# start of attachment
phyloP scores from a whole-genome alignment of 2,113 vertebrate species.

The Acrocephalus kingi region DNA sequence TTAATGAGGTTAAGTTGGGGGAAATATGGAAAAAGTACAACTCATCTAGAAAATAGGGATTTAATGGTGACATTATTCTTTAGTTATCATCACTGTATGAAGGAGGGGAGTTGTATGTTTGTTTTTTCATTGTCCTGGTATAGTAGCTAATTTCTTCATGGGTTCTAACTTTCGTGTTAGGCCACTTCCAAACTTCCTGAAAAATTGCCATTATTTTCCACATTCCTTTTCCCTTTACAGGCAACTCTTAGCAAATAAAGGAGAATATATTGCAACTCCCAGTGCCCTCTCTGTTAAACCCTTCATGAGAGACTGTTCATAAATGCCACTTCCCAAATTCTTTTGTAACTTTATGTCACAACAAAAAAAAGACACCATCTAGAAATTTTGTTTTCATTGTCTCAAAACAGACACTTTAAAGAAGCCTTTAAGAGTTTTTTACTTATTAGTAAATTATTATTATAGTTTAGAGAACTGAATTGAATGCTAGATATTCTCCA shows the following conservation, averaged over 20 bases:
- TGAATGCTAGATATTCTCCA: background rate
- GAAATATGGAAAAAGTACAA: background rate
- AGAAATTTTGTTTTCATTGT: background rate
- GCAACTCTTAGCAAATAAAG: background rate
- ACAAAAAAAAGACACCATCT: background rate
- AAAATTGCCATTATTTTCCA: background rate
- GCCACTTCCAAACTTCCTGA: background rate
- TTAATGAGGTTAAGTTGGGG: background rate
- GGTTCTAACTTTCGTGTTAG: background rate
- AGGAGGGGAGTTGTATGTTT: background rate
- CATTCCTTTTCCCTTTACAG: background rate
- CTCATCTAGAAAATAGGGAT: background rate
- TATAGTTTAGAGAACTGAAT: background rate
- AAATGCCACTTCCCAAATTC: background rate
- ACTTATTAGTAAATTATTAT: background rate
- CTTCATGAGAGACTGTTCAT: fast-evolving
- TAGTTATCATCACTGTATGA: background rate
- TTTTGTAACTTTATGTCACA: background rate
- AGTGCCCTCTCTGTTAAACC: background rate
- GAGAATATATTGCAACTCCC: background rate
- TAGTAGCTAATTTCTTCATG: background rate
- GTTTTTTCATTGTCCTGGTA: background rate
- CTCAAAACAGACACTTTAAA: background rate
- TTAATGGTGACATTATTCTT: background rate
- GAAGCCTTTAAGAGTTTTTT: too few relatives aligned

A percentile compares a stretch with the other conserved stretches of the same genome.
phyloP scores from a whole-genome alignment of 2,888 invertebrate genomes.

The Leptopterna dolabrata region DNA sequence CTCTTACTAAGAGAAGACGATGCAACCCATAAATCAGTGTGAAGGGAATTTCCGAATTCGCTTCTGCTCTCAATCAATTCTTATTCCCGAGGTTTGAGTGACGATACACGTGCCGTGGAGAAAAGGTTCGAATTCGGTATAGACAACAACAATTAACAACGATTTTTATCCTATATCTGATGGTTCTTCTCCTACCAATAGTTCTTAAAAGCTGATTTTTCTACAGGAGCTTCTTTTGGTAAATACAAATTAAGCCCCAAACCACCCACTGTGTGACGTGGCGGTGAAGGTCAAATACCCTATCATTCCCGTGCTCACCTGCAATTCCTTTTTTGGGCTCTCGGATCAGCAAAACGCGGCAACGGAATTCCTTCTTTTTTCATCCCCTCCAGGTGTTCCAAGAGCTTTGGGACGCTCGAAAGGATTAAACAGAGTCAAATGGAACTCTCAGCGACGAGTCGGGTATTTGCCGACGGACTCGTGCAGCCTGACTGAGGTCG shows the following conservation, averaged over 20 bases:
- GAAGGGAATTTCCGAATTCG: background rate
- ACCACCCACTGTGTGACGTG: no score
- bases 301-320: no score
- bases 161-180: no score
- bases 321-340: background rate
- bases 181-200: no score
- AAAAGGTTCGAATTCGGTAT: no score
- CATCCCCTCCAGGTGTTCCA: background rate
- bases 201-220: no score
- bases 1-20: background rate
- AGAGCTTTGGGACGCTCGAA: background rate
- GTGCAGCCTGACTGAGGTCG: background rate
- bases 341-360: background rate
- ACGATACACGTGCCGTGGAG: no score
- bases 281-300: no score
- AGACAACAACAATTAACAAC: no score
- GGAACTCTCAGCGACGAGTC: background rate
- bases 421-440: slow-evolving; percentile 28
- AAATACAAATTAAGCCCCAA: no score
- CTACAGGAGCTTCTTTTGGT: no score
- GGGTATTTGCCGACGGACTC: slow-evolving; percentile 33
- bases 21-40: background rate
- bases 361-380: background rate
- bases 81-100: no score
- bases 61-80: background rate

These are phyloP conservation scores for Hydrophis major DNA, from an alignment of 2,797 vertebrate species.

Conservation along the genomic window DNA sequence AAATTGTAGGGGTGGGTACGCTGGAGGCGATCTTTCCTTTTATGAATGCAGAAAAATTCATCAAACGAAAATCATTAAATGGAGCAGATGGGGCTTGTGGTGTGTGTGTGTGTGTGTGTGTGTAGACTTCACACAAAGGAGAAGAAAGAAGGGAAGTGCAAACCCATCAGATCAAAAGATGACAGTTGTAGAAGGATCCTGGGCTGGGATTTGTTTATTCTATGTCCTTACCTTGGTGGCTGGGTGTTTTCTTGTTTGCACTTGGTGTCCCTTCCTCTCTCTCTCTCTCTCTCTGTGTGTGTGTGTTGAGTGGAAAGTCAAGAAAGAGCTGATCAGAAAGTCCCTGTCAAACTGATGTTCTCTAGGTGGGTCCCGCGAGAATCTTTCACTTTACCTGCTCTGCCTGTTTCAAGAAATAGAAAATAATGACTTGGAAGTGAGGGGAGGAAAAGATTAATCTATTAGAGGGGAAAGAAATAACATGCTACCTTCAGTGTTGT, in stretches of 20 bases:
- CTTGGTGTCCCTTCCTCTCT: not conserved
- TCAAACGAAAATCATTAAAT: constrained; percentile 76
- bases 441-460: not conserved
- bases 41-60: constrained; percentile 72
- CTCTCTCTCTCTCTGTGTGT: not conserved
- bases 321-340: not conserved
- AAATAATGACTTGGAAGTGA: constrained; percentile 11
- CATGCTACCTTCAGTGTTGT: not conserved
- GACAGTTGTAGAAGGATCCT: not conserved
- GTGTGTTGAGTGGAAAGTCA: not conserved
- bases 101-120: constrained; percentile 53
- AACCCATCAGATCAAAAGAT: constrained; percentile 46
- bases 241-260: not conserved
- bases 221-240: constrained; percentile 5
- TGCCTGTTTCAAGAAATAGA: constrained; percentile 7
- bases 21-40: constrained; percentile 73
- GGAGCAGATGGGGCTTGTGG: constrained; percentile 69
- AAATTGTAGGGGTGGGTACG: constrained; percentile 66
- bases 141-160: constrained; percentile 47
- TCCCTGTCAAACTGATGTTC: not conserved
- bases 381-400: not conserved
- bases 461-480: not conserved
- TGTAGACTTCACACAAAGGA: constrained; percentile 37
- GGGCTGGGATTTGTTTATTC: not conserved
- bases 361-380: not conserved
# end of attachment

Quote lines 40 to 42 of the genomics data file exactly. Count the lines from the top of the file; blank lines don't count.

- bases 1-20: background rate
- AGAGCTTTGGGACGCTCGAA: background rate
- GTGCAGCCTGACTGAGGTCG: background rate